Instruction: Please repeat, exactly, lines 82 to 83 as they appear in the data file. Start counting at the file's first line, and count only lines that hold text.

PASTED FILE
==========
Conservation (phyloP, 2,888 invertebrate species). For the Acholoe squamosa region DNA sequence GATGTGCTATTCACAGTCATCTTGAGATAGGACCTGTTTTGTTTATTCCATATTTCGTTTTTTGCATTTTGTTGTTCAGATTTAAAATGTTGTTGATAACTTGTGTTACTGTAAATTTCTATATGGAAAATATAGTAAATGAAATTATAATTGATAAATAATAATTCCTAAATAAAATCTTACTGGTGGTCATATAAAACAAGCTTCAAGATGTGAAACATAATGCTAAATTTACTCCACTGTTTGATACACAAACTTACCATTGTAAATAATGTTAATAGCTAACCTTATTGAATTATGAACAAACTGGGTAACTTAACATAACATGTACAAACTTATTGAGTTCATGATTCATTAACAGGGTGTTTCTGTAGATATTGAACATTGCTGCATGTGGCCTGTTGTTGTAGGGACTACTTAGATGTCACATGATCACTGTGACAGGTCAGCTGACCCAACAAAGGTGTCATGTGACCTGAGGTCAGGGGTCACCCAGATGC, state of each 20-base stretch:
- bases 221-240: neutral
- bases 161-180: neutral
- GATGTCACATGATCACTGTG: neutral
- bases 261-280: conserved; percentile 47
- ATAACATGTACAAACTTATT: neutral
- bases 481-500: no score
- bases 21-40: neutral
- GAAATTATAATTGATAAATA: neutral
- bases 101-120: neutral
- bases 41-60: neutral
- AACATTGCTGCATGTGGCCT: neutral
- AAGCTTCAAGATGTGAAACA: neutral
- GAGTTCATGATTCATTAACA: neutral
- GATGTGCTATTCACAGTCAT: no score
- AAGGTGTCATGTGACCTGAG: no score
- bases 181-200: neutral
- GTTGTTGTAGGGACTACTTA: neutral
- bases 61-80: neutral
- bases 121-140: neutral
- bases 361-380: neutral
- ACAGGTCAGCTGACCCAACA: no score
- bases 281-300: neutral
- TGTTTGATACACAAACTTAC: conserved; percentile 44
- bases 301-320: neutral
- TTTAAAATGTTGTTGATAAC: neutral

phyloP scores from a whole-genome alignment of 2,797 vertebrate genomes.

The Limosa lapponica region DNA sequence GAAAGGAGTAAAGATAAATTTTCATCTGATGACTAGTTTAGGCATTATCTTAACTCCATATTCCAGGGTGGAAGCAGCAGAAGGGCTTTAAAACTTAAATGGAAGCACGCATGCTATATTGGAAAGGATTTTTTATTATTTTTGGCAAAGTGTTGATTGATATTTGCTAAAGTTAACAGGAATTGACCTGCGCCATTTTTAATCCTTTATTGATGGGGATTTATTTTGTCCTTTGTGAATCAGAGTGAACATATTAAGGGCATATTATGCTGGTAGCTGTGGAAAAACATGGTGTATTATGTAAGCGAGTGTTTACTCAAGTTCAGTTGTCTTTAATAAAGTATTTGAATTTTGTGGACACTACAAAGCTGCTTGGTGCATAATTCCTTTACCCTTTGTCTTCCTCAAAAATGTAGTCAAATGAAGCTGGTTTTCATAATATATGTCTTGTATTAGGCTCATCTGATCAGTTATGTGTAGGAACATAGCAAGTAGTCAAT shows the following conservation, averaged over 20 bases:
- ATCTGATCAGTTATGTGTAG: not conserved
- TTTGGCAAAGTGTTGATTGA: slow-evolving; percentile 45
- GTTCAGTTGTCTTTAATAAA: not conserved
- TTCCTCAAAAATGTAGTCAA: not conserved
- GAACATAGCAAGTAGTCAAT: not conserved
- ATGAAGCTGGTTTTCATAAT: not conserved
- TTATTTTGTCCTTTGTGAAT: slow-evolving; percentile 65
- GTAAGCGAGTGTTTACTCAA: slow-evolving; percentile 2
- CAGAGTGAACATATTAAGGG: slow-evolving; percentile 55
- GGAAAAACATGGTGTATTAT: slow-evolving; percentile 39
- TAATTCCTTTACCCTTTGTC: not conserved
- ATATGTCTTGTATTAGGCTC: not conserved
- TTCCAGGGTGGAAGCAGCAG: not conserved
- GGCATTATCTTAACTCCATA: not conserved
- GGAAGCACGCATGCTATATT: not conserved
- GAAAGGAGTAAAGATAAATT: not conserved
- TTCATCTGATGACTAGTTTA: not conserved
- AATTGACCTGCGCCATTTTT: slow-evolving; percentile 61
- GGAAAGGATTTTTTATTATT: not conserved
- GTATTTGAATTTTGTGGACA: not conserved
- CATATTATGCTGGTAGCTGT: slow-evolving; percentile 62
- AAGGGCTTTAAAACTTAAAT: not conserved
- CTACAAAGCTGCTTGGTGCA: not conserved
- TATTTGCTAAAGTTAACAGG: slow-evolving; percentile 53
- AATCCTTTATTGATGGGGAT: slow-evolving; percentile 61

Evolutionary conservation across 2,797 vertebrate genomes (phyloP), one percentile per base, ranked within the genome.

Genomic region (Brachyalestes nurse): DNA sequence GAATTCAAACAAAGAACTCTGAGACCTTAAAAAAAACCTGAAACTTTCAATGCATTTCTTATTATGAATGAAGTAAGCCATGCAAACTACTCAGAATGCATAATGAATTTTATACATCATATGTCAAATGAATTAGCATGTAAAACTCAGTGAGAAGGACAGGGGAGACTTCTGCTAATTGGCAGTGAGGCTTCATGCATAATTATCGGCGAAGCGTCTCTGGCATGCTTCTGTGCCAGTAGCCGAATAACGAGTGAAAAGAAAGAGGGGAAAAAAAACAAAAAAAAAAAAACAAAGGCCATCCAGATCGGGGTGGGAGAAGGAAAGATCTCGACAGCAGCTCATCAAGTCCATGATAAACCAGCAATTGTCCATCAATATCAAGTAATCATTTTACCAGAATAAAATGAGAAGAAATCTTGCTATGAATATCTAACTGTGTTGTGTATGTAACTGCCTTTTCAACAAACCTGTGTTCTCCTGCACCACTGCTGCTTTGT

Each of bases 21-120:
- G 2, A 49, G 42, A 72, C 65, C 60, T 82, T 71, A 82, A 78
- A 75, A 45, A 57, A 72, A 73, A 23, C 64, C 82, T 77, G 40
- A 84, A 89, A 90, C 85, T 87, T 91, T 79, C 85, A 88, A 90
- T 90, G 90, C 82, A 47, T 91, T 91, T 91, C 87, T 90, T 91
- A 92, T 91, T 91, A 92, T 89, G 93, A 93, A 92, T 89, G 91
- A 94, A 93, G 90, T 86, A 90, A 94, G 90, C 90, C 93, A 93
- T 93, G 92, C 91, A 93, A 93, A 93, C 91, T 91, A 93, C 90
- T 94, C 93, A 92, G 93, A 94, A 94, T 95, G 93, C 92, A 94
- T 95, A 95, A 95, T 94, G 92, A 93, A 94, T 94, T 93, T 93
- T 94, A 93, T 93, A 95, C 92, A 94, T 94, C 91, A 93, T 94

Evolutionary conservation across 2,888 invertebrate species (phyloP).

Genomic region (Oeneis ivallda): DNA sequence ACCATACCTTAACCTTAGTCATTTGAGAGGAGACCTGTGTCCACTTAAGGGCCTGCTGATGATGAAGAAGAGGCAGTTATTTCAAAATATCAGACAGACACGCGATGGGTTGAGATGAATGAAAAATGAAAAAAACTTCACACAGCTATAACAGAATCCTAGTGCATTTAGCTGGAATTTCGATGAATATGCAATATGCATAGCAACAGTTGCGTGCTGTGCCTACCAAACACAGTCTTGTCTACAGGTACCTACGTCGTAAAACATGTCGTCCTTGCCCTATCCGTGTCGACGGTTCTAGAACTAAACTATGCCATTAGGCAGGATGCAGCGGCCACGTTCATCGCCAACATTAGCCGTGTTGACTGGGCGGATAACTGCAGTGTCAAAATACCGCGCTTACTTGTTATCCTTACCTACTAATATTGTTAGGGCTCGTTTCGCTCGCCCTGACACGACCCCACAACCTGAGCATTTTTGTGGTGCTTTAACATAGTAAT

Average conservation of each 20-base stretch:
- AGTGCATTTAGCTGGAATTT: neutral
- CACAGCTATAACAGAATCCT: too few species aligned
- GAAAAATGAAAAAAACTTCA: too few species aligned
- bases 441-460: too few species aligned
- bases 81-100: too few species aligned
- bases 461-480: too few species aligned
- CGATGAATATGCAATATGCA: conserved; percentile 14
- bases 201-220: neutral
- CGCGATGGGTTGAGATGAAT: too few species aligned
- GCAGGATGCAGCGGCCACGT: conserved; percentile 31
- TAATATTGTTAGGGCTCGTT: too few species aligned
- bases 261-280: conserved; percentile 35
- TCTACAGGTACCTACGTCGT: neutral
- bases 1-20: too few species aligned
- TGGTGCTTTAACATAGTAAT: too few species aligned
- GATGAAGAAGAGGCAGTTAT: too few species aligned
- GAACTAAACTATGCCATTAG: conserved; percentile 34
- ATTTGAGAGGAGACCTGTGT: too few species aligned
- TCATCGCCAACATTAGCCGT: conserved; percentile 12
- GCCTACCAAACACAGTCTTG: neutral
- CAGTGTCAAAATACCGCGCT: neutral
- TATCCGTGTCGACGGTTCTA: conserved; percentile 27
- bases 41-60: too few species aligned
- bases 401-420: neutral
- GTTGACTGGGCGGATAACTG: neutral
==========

- TCTACAGGTACCTACGTCGT: neutral
- bases 1-20: too few species aligned